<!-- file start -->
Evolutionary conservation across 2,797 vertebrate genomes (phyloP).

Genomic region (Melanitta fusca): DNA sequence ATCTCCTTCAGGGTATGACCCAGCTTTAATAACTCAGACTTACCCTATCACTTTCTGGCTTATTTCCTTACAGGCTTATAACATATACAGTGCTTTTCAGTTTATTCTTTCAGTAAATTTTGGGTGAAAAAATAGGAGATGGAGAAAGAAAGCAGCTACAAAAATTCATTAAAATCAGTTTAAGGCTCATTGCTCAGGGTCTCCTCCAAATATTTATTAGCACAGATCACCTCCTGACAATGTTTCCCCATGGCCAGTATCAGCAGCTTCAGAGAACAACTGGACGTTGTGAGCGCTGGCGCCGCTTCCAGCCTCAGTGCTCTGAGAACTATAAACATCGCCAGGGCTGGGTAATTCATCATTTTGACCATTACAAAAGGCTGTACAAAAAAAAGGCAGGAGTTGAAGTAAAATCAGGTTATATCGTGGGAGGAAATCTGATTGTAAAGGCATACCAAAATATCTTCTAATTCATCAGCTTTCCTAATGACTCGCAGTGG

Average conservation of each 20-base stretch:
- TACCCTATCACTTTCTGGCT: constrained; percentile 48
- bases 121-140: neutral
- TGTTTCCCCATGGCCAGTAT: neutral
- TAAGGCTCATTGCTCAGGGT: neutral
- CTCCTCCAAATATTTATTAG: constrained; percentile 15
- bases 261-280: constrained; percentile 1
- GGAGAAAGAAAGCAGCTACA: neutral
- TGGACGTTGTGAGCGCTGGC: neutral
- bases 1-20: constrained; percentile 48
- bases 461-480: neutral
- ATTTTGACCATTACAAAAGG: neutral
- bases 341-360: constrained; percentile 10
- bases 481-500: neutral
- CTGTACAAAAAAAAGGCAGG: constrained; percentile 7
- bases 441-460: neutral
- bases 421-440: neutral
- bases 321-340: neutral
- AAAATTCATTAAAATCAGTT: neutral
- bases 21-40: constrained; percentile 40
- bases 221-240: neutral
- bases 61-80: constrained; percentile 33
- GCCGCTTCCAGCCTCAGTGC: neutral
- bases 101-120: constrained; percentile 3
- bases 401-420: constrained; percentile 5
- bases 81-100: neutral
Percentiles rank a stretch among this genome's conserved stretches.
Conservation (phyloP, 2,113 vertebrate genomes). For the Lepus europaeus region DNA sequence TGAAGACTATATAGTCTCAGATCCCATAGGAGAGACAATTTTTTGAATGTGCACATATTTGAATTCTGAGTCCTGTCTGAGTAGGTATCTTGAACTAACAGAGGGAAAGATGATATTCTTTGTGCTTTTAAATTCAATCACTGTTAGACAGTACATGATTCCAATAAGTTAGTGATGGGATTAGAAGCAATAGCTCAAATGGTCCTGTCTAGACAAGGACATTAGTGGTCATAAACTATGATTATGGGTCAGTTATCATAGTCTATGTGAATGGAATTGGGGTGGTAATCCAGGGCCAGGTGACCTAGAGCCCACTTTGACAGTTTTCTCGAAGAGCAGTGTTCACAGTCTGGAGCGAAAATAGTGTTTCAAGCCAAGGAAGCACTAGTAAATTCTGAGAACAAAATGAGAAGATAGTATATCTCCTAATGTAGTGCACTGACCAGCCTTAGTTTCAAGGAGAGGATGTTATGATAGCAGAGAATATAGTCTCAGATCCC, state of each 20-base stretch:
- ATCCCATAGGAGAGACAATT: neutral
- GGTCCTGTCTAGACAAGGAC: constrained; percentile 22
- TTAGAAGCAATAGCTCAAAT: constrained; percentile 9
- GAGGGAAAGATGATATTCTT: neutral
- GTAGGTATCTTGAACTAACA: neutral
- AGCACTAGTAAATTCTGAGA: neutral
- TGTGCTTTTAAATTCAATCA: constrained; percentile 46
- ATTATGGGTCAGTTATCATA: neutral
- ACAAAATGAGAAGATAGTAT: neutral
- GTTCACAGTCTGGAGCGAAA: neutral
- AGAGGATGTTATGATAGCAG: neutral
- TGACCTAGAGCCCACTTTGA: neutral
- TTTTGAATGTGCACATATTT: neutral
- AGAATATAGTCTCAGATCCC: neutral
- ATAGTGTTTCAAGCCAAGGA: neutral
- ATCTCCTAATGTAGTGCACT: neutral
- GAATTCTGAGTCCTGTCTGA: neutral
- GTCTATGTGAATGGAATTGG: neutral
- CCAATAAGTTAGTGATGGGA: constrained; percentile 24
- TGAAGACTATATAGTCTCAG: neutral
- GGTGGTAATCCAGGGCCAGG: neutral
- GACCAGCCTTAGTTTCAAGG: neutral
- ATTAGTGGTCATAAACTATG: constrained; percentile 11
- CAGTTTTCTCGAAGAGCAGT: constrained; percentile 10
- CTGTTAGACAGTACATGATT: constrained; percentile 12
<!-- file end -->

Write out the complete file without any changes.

Evolutionary conservation across 2,797 vertebrate genomes (phyloP).

Genomic region (Melanitta fusca): DNA sequence ATCTCCTTCAGGGTATGACCCAGCTTTAATAACTCAGACTTACCCTATCACTTTCTGGCTTATTTCCTTACAGGCTTATAACATATACAGTGCTTTTCAGTTTATTCTTTCAGTAAATTTTGGGTGAAAAAATAGGAGATGGAGAAAGAAAGCAGCTACAAAAATTCATTAAAATCAGTTTAAGGCTCATTGCTCAGGGTCTCCTCCAAATATTTATTAGCACAGATCACCTCCTGACAATGTTTCCCCATGGCCAGTATCAGCAGCTTCAGAGAACAACTGGACGTTGTGAGCGCTGGCGCCGCTTCCAGCCTCAGTGCTCTGAGAACTATAAACATCGCCAGGGCTGGGTAATTCATCATTTTGACCATTACAAAAGGCTGTACAAAAAAAAGGCAGGAGTTGAAGTAAAATCAGGTTATATCGTGGGAGGAAATCTGATTGTAAAGGCATACCAAAATATCTTCTAATTCATCAGCTTTCCTAATGACTCGCAGTGG

Average conservation of each 20-base stretch:
- TACCCTATCACTTTCTGGCT: constrained; percentile 48
- bases 121-140: neutral
- TGTTTCCCCATGGCCAGTAT: neutral
- TAAGGCTCATTGCTCAGGGT: neutral
- CTCCTCCAAATATTTATTAG: constrained; percentile 15
- bases 261-280: constrained; percentile 1
- GGAGAAAGAAAGCAGCTACA: neutral
- TGGACGTTGTGAGCGCTGGC: neutral
- bases 1-20: constrained; percentile 48
- bases 461-480: neutral
- ATTTTGACCATTACAAAAGG: neutral
- bases 341-360: constrained; percentile 10
- bases 481-500: neutral
- CTGTACAAAAAAAAGGCAGG: constrained; percentile 7
- bases 441-460: neutral
- bases 421-440: neutral
- bases 321-340: neutral
- AAAATTCATTAAAATCAGTT: neutral
- bases 21-40: constrained; percentile 40
- bases 221-240: neutral
- bases 61-80: constrained; percentile 33
- GCCGCTTCCAGCCTCAGTGC: neutral
- bases 101-120: constrained; percentile 3
- bases 401-420: constrained; percentile 5
- bases 81-100: neutral
Percentiles rank a stretch among this genome's conserved stretches.
Conservation (phyloP, 2,113 vertebrate genomes). For the Lepus europaeus region DNA sequence TGAAGACTATATAGTCTCAGATCCCATAGGAGAGACAATTTTTTGAATGTGCACATATTTGAATTCTGAGTCCTGTCTGAGTAGGTATCTTGAACTAACAGAGGGAAAGATGATATTCTTTGTGCTTTTAAATTCAATCACTGTTAGACAGTACATGATTCCAATAAGTTAGTGATGGGATTAGAAGCAATAGCTCAAATGGTCCTGTCTAGACAAGGACATTAGTGGTCATAAACTATGATTATGGGTCAGTTATCATAGTCTATGTGAATGGAATTGGGGTGGTAATCCAGGGCCAGGTGACCTAGAGCCCACTTTGACAGTTTTCTCGAAGAGCAGTGTTCACAGTCTGGAGCGAAAATAGTGTTTCAAGCCAAGGAAGCACTAGTAAATTCTGAGAACAAAATGAGAAGATAGTATATCTCCTAATGTAGTGCACTGACCAGCCTTAGTTTCAAGGAGAGGATGTTATGATAGCAGAGAATATAGTCTCAGATCCC, state of each 20-base stretch:
- ATCCCATAGGAGAGACAATT: neutral
- GGTCCTGTCTAGACAAGGAC: constrained; percentile 22
- TTAGAAGCAATAGCTCAAAT: constrained; percentile 9
- GAGGGAAAGATGATATTCTT: neutral
- GTAGGTATCTTGAACTAACA: neutral
- AGCACTAGTAAATTCTGAGA: neutral
- TGTGCTTTTAAATTCAATCA: constrained; percentile 46
- ATTATGGGTCAGTTATCATA: neutral
- ACAAAATGAGAAGATAGTAT: neutral
- GTTCACAGTCTGGAGCGAAA: neutral
- AGAGGATGTTATGATAGCAG: neutral
- TGACCTAGAGCCCACTTTGA: neutral
- TTTTGAATGTGCACATATTT: neutral
- AGAATATAGTCTCAGATCCC: neutral
- ATAGTGTTTCAAGCCAAGGA: neutral
- ATCTCCTAATGTAGTGCACT: neutral
- GAATTCTGAGTCCTGTCTGA: neutral
- GTCTATGTGAATGGAATTGG: neutral
- CCAATAAGTTAGTGATGGGA: constrained; percentile 24
- TGAAGACTATATAGTCTCAG: neutral
- GGTGGTAATCCAGGGCCAGG: neutral
- GACCAGCCTTAGTTTCAAGG: neutral
- ATTAGTGGTCATAAACTATG: constrained; percentile 11
- CAGTTTTCTCGAAGAGCAGT: constrained; percentile 10
- CTGTTAGACAGTACATGATT: constrained; percentile 12